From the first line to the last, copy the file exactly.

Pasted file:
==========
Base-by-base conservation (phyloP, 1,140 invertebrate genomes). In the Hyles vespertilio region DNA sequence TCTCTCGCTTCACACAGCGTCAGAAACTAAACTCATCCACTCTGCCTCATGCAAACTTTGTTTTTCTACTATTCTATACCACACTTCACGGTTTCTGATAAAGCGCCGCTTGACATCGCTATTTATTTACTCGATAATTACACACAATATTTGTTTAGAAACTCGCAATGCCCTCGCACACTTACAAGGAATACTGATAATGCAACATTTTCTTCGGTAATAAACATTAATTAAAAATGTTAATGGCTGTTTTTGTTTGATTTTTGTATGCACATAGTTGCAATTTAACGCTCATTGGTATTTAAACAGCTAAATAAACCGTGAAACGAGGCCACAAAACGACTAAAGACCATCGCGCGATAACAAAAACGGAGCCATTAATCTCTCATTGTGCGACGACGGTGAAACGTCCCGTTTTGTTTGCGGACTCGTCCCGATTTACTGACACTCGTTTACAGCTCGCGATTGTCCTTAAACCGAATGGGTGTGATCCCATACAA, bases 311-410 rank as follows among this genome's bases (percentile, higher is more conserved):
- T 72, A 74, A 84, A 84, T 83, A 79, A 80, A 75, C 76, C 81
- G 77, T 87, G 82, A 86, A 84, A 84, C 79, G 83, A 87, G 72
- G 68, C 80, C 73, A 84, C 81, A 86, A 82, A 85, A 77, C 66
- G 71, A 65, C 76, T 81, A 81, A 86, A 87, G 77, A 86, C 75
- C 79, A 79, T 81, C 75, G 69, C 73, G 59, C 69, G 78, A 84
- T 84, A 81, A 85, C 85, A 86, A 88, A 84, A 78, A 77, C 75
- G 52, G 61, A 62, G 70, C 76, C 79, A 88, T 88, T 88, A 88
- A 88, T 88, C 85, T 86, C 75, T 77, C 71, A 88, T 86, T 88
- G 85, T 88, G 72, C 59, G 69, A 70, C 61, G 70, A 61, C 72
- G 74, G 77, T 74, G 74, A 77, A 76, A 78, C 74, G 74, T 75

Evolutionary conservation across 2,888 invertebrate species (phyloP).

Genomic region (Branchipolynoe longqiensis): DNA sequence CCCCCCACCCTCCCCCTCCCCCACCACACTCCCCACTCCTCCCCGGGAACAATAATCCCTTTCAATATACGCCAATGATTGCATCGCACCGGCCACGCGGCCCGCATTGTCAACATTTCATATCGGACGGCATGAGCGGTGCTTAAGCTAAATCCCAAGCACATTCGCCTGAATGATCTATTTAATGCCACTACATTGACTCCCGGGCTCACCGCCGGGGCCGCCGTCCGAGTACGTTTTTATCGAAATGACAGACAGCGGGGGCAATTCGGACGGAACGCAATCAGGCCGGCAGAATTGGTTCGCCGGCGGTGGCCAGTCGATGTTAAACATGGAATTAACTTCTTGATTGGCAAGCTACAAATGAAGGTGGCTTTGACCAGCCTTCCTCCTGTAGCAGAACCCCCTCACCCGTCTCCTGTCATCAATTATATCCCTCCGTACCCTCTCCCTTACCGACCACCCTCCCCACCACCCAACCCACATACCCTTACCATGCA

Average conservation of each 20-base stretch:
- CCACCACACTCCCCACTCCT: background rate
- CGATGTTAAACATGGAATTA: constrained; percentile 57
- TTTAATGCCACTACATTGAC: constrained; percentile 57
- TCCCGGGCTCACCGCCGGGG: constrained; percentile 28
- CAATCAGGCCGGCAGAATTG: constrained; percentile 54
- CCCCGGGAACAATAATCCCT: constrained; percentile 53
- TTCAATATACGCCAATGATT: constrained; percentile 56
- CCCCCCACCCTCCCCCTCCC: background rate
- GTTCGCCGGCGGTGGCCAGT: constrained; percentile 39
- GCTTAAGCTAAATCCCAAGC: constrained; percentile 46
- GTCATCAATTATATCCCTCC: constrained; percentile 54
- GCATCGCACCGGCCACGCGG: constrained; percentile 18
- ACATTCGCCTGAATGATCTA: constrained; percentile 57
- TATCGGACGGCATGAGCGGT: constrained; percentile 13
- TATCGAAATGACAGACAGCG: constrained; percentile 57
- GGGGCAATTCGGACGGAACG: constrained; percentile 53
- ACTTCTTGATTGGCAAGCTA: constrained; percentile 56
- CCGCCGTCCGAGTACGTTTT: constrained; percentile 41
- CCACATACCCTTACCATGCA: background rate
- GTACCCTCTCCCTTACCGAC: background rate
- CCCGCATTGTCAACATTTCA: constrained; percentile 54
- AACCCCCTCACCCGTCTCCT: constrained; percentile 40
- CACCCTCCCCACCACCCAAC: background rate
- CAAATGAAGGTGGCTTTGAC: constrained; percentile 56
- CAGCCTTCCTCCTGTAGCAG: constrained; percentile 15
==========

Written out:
Base-by-base conservation (phyloP, 1,140 invertebrate genomes). In the Hyles vespertilio region DNA sequence TCTCTCGCTTCACACAGCGTCAGAAACTAAACTCATCCACTCTGCCTCATGCAAACTTTGTTTTTCTACTATTCTATACCACACTTCACGGTTTCTGATAAAGCGCCGCTTGACATCGCTATTTATTTACTCGATAATTACACACAATATTTGTTTAGAAACTCGCAATGCCCTCGCACACTTACAAGGAATACTGATAATGCAACATTTTCTTCGGTAATAAACATTAATTAAAAATGTTAATGGCTGTTTTTGTTTGATTTTTGTATGCACATAGTTGCAATTTAACGCTCATTGGTATTTAAACAGCTAAATAAACCGTGAAACGAGGCCACAAAACGACTAAAGACCATCGCGCGATAACAAAAACGGAGCCATTAATCTCTCATTGTGCGACGACGGTGAAACGTCCCGTTTTGTTTGCGGACTCGTCCCGATTTACTGACACTCGTTTACAGCTCGCGATTGTCCTTAAACCGAATGGGTGTGATCCCATACAA, bases 311-410 rank as follows among this genome's bases (percentile, higher is more conserved):
- T 72, A 74, A 84, A 84, T 83, A 79, A 80, A 75, C 76, C 81
- G 77, T 87, G 82, A 86, A 84, A 84, C 79, G 83, A 87, G 72
- G 68, C 80, C 73, A 84, C 81, A 86, A 82, A 85, A 77, C 66
- G 71, A 65, C 76, T 81, A 81, A 86, A 87, G 77, A 86, C 75
- C 79, A 79, T 81, C 75, G 69, C 73, G 59, C 69, G 78, A 84
- T 84, A 81, A 85, C 85, A 86, A 88, A 84, A 78, A 77, C 75
- G 52, G 61, A 62, G 70, C 76, C 79, A 88, T 88, T 88, A 88
- A 88, T 88, C 85, T 86, C 75, T 77, C 71, A 88, T 86, T 88
- G 85, T 88, G 72, C 59, G 69, A 70, C 61, G 70, A 61, C 72
- G 74, G 77, T 74, G 74, A 77, A 76, A 78, C 74, G 74, T 75

Evolutionary conservation across 2,888 invertebrate species (phyloP).

Genomic region (Branchipolynoe longqiensis): DNA sequence CCCCCCACCCTCCCCCTCCCCCACCACACTCCCCACTCCTCCCCGGGAACAATAATCCCTTTCAATATACGCCAATGATTGCATCGCACCGGCCACGCGGCCCGCATTGTCAACATTTCATATCGGACGGCATGAGCGGTGCTTAAGCTAAATCCCAAGCACATTCGCCTGAATGATCTATTTAATGCCACTACATTGACTCCCGGGCTCACCGCCGGGGCCGCCGTCCGAGTACGTTTTTATCGAAATGACAGACAGCGGGGGCAATTCGGACGGAACGCAATCAGGCCGGCAGAATTGGTTCGCCGGCGGTGGCCAGTCGATGTTAAACATGGAATTAACTTCTTGATTGGCAAGCTACAAATGAAGGTGGCTTTGACCAGCCTTCCTCCTGTAGCAGAACCCCCTCACCCGTCTCCTGTCATCAATTATATCCCTCCGTACCCTCTCCCTTACCGACCACCCTCCCCACCACCCAACCCACATACCCTTACCATGCA

Average conservation of each 20-base stretch:
- CCACCACACTCCCCACTCCT: background rate
- CGATGTTAAACATGGAATTA: constrained; percentile 57
- TTTAATGCCACTACATTGAC: constrained; percentile 57
- TCCCGGGCTCACCGCCGGGG: constrained; percentile 28
- CAATCAGGCCGGCAGAATTG: constrained; percentile 54
- CCCCGGGAACAATAATCCCT: constrained; percentile 53
- TTCAATATACGCCAATGATT: constrained; percentile 56
- CCCCCCACCCTCCCCCTCCC: background rate
- GTTCGCCGGCGGTGGCCAGT: constrained; percentile 39
- GCTTAAGCTAAATCCCAAGC: constrained; percentile 46
- GTCATCAATTATATCCCTCC: constrained; percentile 54
- GCATCGCACCGGCCACGCGG: constrained; percentile 18
- ACATTCGCCTGAATGATCTA: constrained; percentile 57
- TATCGGACGGCATGAGCGGT: constrained; percentile 13
- TATCGAAATGACAGACAGCG: constrained; percentile 57
- GGGGCAATTCGGACGGAACG: constrained; percentile 53
- ACTTCTTGATTGGCAAGCTA: constrained; percentile 56
- CCGCCGTCCGAGTACGTTTT: constrained; percentile 41
- CCACATACCCTTACCATGCA: background rate
- GTACCCTCTCCCTTACCGAC: background rate
- CCCGCATTGTCAACATTTCA: constrained; percentile 54
- AACCCCCTCACCCGTCTCCT: constrained; percentile 40
- CACCCTCCCCACCACCCAAC: background rate
- CAAATGAAGGTGGCTTTGAC: constrained; percentile 56
- CAGCCTTCCTCCTGTAGCAG: constrained; percentile 15